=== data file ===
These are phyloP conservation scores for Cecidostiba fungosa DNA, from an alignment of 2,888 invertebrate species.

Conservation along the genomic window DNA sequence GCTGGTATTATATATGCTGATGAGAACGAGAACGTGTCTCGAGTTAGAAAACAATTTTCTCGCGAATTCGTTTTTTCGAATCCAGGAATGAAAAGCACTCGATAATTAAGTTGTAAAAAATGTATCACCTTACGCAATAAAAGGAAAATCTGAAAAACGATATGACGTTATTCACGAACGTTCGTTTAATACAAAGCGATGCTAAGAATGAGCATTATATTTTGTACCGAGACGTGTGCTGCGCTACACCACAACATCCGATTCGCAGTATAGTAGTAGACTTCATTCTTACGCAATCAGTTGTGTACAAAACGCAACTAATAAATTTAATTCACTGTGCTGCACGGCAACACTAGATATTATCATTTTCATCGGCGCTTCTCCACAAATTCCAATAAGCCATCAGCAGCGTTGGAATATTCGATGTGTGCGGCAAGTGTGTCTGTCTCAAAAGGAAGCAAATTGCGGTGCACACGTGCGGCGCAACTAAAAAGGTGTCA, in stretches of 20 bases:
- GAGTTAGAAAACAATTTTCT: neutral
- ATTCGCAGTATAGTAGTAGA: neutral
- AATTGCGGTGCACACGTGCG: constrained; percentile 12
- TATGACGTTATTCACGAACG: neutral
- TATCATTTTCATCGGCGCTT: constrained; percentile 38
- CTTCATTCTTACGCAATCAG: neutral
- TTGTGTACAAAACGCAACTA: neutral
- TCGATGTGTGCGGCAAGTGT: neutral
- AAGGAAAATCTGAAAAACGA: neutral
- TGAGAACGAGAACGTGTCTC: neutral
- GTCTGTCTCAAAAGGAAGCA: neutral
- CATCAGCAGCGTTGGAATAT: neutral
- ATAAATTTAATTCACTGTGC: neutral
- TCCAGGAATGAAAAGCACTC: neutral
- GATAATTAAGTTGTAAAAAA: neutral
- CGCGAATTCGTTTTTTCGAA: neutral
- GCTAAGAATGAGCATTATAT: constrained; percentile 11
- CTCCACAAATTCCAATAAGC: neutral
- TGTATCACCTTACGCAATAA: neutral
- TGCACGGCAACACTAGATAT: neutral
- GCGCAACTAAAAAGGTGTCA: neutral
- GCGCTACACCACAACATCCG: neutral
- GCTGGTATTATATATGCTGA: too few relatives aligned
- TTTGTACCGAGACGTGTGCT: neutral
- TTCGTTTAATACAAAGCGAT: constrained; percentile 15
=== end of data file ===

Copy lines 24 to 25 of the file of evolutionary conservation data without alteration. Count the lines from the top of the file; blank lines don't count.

- GCGCTACACCACAACATCCG: neutral
- GCTGGTATTATATATGCTGA: too few relatives aligned